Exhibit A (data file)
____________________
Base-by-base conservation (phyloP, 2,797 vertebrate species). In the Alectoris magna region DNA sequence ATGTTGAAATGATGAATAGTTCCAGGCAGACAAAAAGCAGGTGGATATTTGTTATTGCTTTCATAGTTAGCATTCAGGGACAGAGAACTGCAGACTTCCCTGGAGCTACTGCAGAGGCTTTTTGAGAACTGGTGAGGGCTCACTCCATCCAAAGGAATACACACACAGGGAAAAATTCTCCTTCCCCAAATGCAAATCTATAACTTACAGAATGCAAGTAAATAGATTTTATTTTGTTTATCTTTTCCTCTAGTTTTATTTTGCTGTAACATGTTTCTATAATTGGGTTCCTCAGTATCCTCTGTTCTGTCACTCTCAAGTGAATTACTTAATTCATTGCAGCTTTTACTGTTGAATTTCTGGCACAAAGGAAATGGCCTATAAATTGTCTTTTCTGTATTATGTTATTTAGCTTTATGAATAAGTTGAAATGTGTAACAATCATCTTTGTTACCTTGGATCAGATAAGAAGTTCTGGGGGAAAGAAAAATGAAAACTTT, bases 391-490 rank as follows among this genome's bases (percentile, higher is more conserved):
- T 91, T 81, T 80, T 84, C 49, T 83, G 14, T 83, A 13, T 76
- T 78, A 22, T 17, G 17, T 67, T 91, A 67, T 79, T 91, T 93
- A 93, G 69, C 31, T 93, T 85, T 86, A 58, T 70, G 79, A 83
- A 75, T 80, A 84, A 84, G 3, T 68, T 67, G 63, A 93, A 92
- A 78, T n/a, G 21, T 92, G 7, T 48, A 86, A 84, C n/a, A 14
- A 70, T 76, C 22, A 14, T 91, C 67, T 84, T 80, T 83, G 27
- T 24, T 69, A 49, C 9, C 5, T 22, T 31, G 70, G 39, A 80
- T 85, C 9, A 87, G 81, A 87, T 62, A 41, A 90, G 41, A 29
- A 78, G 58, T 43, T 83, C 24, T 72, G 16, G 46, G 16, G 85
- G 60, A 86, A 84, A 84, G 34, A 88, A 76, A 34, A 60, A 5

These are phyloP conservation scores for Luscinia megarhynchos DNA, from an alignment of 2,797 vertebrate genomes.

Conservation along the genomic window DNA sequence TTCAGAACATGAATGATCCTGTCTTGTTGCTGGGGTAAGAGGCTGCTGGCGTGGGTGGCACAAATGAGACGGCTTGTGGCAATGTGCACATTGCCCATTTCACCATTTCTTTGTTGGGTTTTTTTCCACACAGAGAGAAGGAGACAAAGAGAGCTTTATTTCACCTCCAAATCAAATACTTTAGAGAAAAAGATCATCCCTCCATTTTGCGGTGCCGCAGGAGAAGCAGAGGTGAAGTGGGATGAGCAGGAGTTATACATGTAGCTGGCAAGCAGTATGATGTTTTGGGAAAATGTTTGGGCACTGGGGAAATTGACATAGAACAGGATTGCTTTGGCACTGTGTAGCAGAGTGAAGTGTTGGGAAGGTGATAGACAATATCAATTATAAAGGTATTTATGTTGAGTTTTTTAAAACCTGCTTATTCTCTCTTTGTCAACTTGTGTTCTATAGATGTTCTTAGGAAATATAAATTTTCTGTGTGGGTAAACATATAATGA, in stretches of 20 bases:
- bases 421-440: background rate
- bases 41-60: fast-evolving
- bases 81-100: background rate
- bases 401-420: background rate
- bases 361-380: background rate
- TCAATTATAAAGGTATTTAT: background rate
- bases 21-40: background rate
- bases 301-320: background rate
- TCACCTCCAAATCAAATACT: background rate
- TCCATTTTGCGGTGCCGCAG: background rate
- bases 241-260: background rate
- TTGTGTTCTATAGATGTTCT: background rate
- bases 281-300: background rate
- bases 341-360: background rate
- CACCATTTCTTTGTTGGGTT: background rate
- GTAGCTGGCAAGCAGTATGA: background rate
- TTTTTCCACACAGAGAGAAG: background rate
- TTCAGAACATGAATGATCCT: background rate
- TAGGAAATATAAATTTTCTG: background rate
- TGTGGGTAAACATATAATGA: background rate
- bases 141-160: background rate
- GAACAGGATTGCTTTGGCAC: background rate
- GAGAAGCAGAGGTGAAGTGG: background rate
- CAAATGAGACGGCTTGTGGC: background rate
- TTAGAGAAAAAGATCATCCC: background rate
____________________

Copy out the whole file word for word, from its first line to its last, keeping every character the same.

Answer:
Base-by-base conservation (phyloP, 2,797 vertebrate species). In the Alectoris magna region DNA sequence ATGTTGAAATGATGAATAGTTCCAGGCAGACAAAAAGCAGGTGGATATTTGTTATTGCTTTCATAGTTAGCATTCAGGGACAGAGAACTGCAGACTTCCCTGGAGCTACTGCAGAGGCTTTTTGAGAACTGGTGAGGGCTCACTCCATCCAAAGGAATACACACACAGGGAAAAATTCTCCTTCCCCAAATGCAAATCTATAACTTACAGAATGCAAGTAAATAGATTTTATTTTGTTTATCTTTTCCTCTAGTTTTATTTTGCTGTAACATGTTTCTATAATTGGGTTCCTCAGTATCCTCTGTTCTGTCACTCTCAAGTGAATTACTTAATTCATTGCAGCTTTTACTGTTGAATTTCTGGCACAAAGGAAATGGCCTATAAATTGTCTTTTCTGTATTATGTTATTTAGCTTTATGAATAAGTTGAAATGTGTAACAATCATCTTTGTTACCTTGGATCAGATAAGAAGTTCTGGGGGAAAGAAAAATGAAAACTTT, bases 391-490 rank as follows among this genome's bases (percentile, higher is more conserved):
- T 91, T 81, T 80, T 84, C 49, T 83, G 14, T 83, A 13, T 76
- T 78, A 22, T 17, G 17, T 67, T 91, A 67, T 79, T 91, T 93
- A 93, G 69, C 31, T 93, T 85, T 86, A 58, T 70, G 79, A 83
- A 75, T 80, A 84, A 84, G 3, T 68, T 67, G 63, A 93, A 92
- A 78, T n/a, G 21, T 92, G 7, T 48, A 86, A 84, C n/a, A 14
- A 70, T 76, C 22, A 14, T 91, C 67, T 84, T 80, T 83, G 27
- T 24, T 69, A 49, C 9, C 5, T 22, T 31, G 70, G 39, A 80
- T 85, C 9, A 87, G 81, A 87, T 62, A 41, A 90, G 41, A 29
- A 78, G 58, T 43, T 83, C 24, T 72, G 16, G 46, G 16, G 85
- G 60, A 86, A 84, A 84, G 34, A 88, A 76, A 34, A 60, A 5

These are phyloP conservation scores for Luscinia megarhynchos DNA, from an alignment of 2,797 vertebrate genomes.

Conservation along the genomic window DNA sequence TTCAGAACATGAATGATCCTGTCTTGTTGCTGGGGTAAGAGGCTGCTGGCGTGGGTGGCACAAATGAGACGGCTTGTGGCAATGTGCACATTGCCCATTTCACCATTTCTTTGTTGGGTTTTTTTCCACACAGAGAGAAGGAGACAAAGAGAGCTTTATTTCACCTCCAAATCAAATACTTTAGAGAAAAAGATCATCCCTCCATTTTGCGGTGCCGCAGGAGAAGCAGAGGTGAAGTGGGATGAGCAGGAGTTATACATGTAGCTGGCAAGCAGTATGATGTTTTGGGAAAATGTTTGGGCACTGGGGAAATTGACATAGAACAGGATTGCTTTGGCACTGTGTAGCAGAGTGAAGTGTTGGGAAGGTGATAGACAATATCAATTATAAAGGTATTTATGTTGAGTTTTTTAAAACCTGCTTATTCTCTCTTTGTCAACTTGTGTTCTATAGATGTTCTTAGGAAATATAAATTTTCTGTGTGGGTAAACATATAATGA, in stretches of 20 bases:
- bases 421-440: background rate
- bases 41-60: fast-evolving
- bases 81-100: background rate
- bases 401-420: background rate
- bases 361-380: background rate
- TCAATTATAAAGGTATTTAT: background rate
- bases 21-40: background rate
- bases 301-320: background rate
- TCACCTCCAAATCAAATACT: background rate
- TCCATTTTGCGGTGCCGCAG: background rate
- bases 241-260: background rate
- TTGTGTTCTATAGATGTTCT: background rate
- bases 281-300: background rate
- bases 341-360: background rate
- CACCATTTCTTTGTTGGGTT: background rate
- GTAGCTGGCAAGCAGTATGA: background rate
- TTTTTCCACACAGAGAGAAG: background rate
- TTCAGAACATGAATGATCCT: background rate
- TAGGAAATATAAATTTTCTG: background rate
- TGTGGGTAAACATATAATGA: background rate
- bases 141-160: background rate
- GAACAGGATTGCTTTGGCAC: background rate
- GAGAAGCAGAGGTGAAGTGG: background rate
- CAAATGAGACGGCTTGTGGC: background rate
- TTAGAGAAAAAGATCATCCC: background rate